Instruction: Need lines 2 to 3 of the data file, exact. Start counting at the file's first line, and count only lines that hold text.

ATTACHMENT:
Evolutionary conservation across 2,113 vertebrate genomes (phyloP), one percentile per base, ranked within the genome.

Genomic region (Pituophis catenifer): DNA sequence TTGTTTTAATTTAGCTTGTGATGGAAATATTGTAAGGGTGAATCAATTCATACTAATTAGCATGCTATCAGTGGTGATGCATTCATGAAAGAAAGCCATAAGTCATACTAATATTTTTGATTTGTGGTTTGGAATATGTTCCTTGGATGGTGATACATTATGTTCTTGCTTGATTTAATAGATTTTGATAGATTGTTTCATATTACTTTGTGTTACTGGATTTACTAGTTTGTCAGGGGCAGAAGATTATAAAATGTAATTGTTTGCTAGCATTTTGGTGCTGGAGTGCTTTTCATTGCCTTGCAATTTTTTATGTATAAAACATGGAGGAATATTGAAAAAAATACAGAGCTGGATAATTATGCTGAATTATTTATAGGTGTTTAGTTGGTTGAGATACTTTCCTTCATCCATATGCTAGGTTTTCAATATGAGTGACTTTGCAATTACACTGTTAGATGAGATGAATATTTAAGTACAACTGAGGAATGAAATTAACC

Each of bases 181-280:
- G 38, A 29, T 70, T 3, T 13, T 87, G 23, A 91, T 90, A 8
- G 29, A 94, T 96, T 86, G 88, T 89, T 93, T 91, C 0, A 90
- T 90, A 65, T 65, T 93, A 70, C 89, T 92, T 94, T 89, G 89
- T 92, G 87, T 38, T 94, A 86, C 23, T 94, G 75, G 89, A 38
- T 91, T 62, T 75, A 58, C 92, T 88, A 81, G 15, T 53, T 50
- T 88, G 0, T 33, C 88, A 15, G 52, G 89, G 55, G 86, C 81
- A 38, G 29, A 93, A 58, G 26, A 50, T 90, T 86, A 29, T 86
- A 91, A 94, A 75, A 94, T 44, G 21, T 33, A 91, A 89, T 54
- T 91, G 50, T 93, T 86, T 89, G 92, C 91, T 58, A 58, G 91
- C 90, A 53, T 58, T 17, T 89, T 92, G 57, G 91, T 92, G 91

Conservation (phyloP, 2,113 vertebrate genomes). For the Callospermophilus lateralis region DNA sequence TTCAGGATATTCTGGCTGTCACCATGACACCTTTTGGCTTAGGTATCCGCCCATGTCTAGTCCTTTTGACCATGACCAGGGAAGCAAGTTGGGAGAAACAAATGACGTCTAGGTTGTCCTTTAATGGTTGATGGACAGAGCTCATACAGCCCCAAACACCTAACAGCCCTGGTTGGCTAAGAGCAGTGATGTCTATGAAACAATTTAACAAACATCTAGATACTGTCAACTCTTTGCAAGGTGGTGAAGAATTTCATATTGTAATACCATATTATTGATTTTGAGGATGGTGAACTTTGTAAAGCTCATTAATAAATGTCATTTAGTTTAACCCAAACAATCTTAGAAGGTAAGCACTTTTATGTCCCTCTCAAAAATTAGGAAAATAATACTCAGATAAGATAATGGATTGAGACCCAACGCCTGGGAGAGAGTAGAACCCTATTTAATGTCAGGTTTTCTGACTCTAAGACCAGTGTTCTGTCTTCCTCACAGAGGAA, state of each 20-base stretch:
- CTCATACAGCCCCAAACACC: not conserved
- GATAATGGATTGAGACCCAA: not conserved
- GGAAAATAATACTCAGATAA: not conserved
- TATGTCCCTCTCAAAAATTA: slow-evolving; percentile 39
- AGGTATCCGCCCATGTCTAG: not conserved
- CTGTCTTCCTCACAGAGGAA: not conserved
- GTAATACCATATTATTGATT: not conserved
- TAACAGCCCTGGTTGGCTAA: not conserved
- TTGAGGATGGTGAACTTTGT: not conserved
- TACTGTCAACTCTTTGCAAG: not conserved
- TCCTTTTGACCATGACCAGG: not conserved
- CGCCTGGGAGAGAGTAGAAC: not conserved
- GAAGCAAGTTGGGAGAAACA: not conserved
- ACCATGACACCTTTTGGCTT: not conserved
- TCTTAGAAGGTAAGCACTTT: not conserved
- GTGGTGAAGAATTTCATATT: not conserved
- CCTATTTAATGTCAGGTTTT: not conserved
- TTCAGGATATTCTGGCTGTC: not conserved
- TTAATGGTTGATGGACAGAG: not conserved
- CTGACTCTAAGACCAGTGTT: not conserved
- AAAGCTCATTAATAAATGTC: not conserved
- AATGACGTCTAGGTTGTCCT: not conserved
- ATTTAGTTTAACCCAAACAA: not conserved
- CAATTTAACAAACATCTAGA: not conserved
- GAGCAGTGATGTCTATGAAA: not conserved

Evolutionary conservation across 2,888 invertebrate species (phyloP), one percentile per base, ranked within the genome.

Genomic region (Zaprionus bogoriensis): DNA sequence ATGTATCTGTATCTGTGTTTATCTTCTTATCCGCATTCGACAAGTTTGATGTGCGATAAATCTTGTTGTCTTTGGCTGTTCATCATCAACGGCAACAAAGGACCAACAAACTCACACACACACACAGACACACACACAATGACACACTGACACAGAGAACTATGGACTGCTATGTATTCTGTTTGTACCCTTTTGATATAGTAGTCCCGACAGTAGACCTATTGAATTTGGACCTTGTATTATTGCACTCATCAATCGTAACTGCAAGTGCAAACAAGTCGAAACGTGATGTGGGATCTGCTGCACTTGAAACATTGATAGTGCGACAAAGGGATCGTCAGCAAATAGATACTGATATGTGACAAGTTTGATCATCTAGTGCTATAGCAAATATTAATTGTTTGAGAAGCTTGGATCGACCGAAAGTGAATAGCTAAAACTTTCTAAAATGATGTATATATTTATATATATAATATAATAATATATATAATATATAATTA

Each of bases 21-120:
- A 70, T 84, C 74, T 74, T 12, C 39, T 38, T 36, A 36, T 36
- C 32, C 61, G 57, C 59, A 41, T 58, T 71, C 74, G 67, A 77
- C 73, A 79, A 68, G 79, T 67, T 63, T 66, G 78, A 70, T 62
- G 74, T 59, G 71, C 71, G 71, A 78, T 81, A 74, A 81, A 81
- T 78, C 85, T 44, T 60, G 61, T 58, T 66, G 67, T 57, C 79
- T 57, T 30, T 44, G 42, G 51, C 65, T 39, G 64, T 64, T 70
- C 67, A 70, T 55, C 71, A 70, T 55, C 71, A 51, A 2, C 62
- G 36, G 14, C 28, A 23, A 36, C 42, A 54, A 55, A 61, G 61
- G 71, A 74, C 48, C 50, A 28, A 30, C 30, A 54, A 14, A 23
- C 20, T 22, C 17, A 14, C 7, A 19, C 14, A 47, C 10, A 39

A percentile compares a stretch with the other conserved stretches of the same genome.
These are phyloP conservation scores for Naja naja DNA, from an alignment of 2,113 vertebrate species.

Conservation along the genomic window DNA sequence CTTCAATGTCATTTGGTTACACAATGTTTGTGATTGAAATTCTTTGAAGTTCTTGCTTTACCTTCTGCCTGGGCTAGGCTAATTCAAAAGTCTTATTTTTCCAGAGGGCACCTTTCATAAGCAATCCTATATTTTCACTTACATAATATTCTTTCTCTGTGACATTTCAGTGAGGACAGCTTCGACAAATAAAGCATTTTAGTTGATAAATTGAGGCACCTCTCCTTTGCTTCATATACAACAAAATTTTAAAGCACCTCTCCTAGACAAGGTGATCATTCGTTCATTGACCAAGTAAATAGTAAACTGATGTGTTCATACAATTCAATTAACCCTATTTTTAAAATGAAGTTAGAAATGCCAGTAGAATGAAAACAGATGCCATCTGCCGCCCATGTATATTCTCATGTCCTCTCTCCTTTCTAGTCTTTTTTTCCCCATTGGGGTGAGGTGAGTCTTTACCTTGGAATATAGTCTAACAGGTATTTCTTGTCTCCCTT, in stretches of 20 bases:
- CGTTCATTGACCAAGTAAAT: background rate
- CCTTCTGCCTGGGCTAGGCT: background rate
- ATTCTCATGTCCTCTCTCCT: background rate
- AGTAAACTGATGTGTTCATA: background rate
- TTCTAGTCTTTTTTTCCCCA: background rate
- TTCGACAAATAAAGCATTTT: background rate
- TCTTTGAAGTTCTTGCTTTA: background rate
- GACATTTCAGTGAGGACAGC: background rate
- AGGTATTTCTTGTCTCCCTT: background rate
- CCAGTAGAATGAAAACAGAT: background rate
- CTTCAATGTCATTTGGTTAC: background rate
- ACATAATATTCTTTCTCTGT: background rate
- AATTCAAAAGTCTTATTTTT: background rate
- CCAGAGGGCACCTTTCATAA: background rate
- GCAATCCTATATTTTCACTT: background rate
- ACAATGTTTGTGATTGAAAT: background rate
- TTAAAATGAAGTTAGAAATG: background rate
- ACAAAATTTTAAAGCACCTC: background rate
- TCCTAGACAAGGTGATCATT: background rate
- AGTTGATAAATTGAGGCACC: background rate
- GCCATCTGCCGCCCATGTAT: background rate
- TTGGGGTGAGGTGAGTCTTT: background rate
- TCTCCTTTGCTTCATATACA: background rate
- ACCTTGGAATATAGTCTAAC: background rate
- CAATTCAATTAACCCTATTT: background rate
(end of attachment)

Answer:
Genomic region (Pituophis catenifer): DNA sequence TTGTTTTAATTTAGCTTGTGATGGAAATATTGTAAGGGTGAATCAATTCATACTAATTAGCATGCTATCAGTGGTGATGCATTCATGAAAGAAAGCCATAAGTCATACTAATATTTTTGATTTGTGGTTTGGAATATGTTCCTTGGATGGTGATACATTATGTTCTTGCTTGATTTAATAGATTTTGATAGATTGTTTCATATTACTTTGTGTTACTGGATTTACTAGTTTGTCAGGGGCAGAAGATTATAAAATGTAATTGTTTGCTAGCATTTTGGTGCTGGAGTGCTTTTCATTGCCTTGCAATTTTTTATGTATAAAACATGGAGGAATATTGAAAAAAATACAGAGCTGGATAATTATGCTGAATTATTTATAGGTGTTTAGTTGGTTGAGATACTTTCCTTCATCCATATGCTAGGTTTTCAATATGAGTGACTTTGCAATTACACTGTTAGATGAGATGAATATTTAAGTACAACTGAGGAATGAAATTAACC

Each of bases 181-280: